The 850 really shines when recording digitally from CD or DAT. The 850 includes built-in sample rate conversion that allows you to record digitally from a source that uses a sampling rate of 32 kHz or 48 kHz. The digital audio is automatically converted to 44.1 kHz so it can be recorded to CD. I recorded several 48 kHz DAT tapes to the 850 and heard no difference between the original DAT and the finished CD.

If your digital audio source has a sampling rate of 44.1 kHz, you can bypass the sample rate converter altogether. This allows you to make a digital clone of the source material.

The 850’s Digital Synchro feature makes it easy to make a custom compilation CD. With the 850 in RECORD and a digital input selected, pressing the DIGITAL SYNCHRO button will put the 850 into record until the track ends or until it encounters another Track Number or Start ID, at which time it will go into Record Pause. It will wait there for another Track Number or Start ID, at which time it will go back into record. In this way you can compile a number of cuts from different sources onto one CD-R.

If you press the DIGITAL SYNCHRO button twice instead of once, the 850 will begin recording at the first Track Number or Start ID. In both these cases, if AUTO TRACK is enabled the 850 will advance to the next track every time it encounters a new Track Number or Start ID from the source.

Finally, if you press the FINALIZE button with DIGITAL SYNCHRO enabled, the 850 will copy an entire program and finalize it. In this mode it will begin recording at the first Track Number or Start ID, and will automatically stop recording and finalize the disc when it sees one minute of silence. This is perhaps the easiest way to create a Red Book CD with the minimum amount of effort on your part. Set it up, hit play on your source machine, and come back to a finished, finalized CD. Now that is cool.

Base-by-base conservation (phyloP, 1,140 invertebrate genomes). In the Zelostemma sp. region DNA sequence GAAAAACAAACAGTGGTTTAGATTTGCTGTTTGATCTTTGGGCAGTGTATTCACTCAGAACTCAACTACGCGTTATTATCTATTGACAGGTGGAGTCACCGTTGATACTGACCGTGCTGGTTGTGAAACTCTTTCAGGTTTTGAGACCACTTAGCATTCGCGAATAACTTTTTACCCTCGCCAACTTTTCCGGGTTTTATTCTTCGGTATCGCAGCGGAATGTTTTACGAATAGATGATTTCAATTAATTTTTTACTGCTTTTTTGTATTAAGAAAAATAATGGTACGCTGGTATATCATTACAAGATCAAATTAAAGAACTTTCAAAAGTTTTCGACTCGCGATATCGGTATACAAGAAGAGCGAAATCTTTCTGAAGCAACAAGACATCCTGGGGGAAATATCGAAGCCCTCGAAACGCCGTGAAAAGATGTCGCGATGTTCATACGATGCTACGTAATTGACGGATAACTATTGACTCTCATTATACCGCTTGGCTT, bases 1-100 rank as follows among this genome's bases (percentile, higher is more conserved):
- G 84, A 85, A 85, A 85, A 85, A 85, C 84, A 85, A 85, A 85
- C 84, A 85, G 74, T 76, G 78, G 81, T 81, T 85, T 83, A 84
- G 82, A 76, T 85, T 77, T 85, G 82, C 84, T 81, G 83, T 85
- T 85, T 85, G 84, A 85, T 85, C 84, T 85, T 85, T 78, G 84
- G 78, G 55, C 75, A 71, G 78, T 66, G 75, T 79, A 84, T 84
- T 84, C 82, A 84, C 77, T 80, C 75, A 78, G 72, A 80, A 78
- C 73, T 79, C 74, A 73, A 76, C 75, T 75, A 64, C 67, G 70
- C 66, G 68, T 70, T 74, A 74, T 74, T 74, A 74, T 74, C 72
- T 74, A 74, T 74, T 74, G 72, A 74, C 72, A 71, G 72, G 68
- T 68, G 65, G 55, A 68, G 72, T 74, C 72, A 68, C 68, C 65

The only caveat is that the DIGITAL SYNCHRO function only works with S/PDIF material through the optical or coax inputs. It doesn’t work with analog sources, and because AES/EBU does not transmit Track Number or Start ID flags, it doesn’t work with AES/EBU sources. But for making a quick dub of a CD or a DAT over S/PDIF, it’s a no-brainer.


All recordable CDs are not alike. There are just a few actual manufacturers and most CD-Rs are private-labeled from those manufacturers. However, different manufacturers use different dye formulations, resulting in CDs whose recordable sides appear green, blue, gold, or silver.

The CDR-850 is not too fussy about what brand of blank CD-Rs you use in it, but there can be problems. My first experiments used blanks that I buy pre-printed with my company logo on them. The blank discs are manufactured by Prodisc in Taiwan and are green. They work well for me (less than 2% become coasters), but the 850 did not like them at all. It refused to record more than a few seconds before the display flashed CHECK DISC. There’s not much you can do when that happens except eject it and toss it into the trash — I already have plenty of places to set my drink, so I don’t need another coaster.

A quick trip to the nearest Office Depot and I had both Maxell (CDR74 greens) and Verbatim (CD-R 74min, 8X speed blues) to test. For the record, Maxells and Verbatims were $15 for a package of 10. I also dug up some older Mitsui gold CD-Rs I had from a previous project. Each of these worked flawlessly, as did Maxell CD-RWs (CD-RW74 silvers, $10 for three discs at Office Depot). One can infer that HHB’s own CD-Rs and CD-RW discs will work as well, although I did not test them.

The 850 also lets you set the SCMS (Serial Copy Management System) flag for CDs you create. Your options are Copy Permit (allows others to make unlimited copies of your CD), Copy Once (only one copy of your CD can be made), or Copy Inhibit (you guessed it—zero copies). This could come in handy for protecting your personal sound effects, promos, and bits from being hijacked by your coworkers. But of course that NEVER happens, does it?

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